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Ball Don't Lie

Being in N.Y., having a passport got Sundiata Gaines an NBA job

Dan Devine
Ball Don't Lie

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It's easy to tell the difference between the likes of your average rec leaguer and LeBron James — there's an obvious gulf in talent, athleticism and preparation that separates the NBA's true stars from everybody else. But on the league's margins, differentiation becomes more difficult. When players haven't done enough yet to definitively earn a place in the NBA, how do you decide which guy to bring in to fill an emergency roster vacancy?

Well, if you're about to board a transatlantic flight bound for England, you might have some very specific criteria. As such, the New Jersey Nets' need became Sundiata Gaines' opportunity. From Colin Stephenson at the Star-Ledger:

When the Nets realized they needed to sign a guard to bring with them to London because of injuries to point guards Deron Williams and Jordan Farmar, Gaines happened to be home in New York, which was convenient, and he also had a valid passport, which was essential.

"I just came home — I was in Minnesota — and New Jersey happened to call me, and asked me if I had a passport and if I could go to London, and I said, 'I have my passport,'" Gaines explained.

Gaines got the call late Sunday night, Feb. 27, he said. The Nets had a home game against Phoenix the next night, and were leaving right after the game. Time was of the essence. Orien Greene, who had been with the team for an earlier stint, wasn't near enough to get to New Jersey in time, so the Nets called Gaines, who three weeks earlier had been released by Toronto.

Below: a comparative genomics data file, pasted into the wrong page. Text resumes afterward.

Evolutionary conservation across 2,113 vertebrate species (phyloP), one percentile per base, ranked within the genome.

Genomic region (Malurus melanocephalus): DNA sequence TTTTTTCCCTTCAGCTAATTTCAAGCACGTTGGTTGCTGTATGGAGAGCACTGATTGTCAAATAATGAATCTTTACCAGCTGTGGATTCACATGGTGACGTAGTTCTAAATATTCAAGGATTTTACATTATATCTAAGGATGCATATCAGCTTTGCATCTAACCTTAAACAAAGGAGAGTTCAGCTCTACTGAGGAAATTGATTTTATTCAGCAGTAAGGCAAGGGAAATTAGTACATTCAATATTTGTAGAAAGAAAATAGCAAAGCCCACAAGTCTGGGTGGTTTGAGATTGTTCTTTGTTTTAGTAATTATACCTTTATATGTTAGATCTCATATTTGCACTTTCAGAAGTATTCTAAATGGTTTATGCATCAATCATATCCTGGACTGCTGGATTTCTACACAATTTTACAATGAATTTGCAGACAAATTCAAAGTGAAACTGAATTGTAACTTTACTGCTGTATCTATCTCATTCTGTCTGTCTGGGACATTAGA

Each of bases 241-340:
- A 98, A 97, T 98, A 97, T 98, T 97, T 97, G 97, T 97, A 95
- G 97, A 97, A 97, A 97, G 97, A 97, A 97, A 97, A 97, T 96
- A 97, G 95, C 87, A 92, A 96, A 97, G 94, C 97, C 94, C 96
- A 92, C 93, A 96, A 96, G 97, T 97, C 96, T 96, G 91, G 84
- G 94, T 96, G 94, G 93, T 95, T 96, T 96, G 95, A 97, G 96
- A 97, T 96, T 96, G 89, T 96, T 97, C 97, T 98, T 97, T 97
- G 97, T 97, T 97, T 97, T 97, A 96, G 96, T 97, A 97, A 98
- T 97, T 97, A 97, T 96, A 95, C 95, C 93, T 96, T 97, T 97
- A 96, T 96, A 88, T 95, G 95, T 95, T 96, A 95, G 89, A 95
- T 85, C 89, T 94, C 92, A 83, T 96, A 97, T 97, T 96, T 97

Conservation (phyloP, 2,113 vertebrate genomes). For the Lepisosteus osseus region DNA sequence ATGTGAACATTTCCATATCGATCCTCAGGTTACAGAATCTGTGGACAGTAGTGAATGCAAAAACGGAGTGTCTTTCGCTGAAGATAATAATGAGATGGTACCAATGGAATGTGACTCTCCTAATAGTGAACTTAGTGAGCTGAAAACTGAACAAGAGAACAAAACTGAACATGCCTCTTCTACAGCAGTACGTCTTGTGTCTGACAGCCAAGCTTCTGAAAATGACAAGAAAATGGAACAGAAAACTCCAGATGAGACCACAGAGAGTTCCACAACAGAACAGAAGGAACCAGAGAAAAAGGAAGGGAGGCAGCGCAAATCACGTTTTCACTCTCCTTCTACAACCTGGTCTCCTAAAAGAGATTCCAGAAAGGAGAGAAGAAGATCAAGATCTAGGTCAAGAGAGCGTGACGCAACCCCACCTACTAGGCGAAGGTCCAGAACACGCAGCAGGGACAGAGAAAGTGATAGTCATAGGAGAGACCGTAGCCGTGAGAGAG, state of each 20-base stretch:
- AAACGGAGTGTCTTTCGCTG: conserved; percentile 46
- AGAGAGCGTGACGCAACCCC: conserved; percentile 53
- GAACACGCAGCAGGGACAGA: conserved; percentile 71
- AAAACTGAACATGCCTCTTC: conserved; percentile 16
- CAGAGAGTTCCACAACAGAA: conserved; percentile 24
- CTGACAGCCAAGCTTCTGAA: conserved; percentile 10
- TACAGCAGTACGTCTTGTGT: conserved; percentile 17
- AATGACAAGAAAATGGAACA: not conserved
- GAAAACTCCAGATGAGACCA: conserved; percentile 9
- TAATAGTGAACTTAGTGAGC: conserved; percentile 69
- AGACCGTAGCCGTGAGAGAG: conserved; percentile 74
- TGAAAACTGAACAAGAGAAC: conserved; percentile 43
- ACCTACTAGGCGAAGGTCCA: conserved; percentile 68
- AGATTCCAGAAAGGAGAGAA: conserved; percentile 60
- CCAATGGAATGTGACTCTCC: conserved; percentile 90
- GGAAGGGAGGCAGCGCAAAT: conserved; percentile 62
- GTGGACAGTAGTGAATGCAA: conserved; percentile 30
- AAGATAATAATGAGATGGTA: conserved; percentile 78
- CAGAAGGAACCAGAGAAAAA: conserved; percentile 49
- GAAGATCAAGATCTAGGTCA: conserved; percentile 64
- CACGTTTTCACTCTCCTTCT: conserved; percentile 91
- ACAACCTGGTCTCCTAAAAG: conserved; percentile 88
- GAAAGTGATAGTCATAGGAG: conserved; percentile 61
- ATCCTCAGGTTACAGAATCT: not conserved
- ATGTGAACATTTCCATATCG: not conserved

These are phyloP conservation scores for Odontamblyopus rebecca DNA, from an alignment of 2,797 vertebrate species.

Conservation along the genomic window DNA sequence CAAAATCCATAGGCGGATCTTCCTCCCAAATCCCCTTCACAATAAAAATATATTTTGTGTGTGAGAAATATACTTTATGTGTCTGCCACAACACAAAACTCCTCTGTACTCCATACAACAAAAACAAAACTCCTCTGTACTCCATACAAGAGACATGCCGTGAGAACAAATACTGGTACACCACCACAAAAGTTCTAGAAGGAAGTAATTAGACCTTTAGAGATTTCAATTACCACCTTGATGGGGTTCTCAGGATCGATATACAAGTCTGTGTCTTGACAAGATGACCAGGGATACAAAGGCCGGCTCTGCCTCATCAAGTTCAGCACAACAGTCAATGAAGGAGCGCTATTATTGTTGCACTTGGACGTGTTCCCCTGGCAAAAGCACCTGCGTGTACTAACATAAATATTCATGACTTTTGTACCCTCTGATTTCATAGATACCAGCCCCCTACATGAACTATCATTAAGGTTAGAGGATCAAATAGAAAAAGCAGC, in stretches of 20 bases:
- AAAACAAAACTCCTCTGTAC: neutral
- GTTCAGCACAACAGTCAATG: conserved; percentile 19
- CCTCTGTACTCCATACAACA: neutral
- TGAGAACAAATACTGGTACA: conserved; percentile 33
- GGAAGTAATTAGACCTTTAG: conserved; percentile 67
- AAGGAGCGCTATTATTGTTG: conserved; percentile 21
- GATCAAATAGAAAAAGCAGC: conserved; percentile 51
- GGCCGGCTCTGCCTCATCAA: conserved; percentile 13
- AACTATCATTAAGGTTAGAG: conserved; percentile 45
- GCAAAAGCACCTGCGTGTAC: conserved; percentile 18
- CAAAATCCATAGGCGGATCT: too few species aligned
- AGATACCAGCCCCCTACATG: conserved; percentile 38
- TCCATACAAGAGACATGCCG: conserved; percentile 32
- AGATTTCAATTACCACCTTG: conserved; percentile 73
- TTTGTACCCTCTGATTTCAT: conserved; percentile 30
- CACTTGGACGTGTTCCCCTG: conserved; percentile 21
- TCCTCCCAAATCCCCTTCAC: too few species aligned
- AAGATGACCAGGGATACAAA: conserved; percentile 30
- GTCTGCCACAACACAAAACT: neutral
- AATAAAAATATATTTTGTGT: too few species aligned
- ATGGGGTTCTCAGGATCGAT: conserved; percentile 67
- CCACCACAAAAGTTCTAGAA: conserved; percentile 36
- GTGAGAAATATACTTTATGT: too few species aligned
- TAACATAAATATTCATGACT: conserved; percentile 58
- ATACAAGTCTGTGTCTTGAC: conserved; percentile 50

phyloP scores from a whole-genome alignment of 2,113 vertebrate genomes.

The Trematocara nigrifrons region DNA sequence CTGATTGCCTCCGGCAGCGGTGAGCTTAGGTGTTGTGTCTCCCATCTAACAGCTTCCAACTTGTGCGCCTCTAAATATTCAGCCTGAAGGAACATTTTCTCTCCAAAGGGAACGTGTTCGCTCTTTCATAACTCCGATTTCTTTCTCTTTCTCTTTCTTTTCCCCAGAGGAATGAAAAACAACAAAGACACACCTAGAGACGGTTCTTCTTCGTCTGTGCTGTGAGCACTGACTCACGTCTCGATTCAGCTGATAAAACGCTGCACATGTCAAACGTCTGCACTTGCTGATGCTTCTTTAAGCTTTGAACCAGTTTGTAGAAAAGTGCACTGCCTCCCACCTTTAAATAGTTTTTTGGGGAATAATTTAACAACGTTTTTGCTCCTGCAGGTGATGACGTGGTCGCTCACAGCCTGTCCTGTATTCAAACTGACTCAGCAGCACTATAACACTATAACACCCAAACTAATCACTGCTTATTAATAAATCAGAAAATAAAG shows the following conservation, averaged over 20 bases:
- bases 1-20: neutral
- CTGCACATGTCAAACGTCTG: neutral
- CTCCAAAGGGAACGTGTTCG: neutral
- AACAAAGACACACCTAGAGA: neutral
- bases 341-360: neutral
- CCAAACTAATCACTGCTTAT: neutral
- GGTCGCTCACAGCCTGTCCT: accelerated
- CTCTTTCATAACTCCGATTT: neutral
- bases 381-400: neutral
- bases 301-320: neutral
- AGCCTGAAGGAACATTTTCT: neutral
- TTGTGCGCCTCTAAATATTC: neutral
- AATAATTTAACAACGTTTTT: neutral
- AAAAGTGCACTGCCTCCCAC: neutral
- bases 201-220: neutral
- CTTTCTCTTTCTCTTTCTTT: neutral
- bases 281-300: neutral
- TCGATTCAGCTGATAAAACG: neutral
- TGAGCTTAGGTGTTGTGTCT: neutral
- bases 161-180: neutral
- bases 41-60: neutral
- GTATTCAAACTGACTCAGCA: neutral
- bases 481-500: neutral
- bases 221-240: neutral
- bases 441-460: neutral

Right place, right time, right paperwork. That's all it took to make Gaines a Net.

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On one hand, that's a tough break for Orien Greene. (Also, "A Tough Break for Orien Greene" sounds like it could be the name of a short-lived but critically acclaimed BBC comedy series that eventually finds a cult audience across the pond, sort of like "Spaced.") On the other hand, D-League eagle-eye Scott Schroeder reported last week at Ridiculous Upside that Greene had received a $45,000 buyout from the Utah Flash to head to Asia and join a playoff chase as a member of the Chinese Basketball Association's Beijing Ducks, who will likely pay the former Sun Belt Conference Defensive Player of the Year pretty handsomely for a few weeks of service. So don't shed too many tears for him.

Still, it's a remarkable bit of good luck for Gaines, a second-year pro who's had trouble finding a home in the league after a few cups of coffee, including a pair this season with the Minnesota Timberwolves and the Toronto Raptors. And he's really made the most of it.

As Stephenson notes, Gaines' performance since joining New Jersey — he's averaging 6.1 points, 2.7 rebounds and 2.8 assists (more than doubling his 1.3 turnovers) in 15.7 nightly minutes over nine games as a backup point guard for the Nets — has been enough to secure him "not only ... a second 10-day contract, but a contract for the rest of the season and through next season, the first time he's been guaranteed for an entire year." When they let you get a foot in the door, it's up to you to get inside the room and make sure you stay there. Kudos to Gaines for taking advantage of his lucky break.

You know what they say, though: Luck favors the prepared. So if I were you (and by "you," I mean "a basketball player who had played a few dozen professional games spread over several 10-day contracts and hit a memorable game-winner as a rookie call-up), I'd make sure my documentation was in order, start making travel arrangements and put myself in a position to win. In this economy, it's the only prudent thing to do, outside of finding a job where you can start sentences with statements like, "In this economy."

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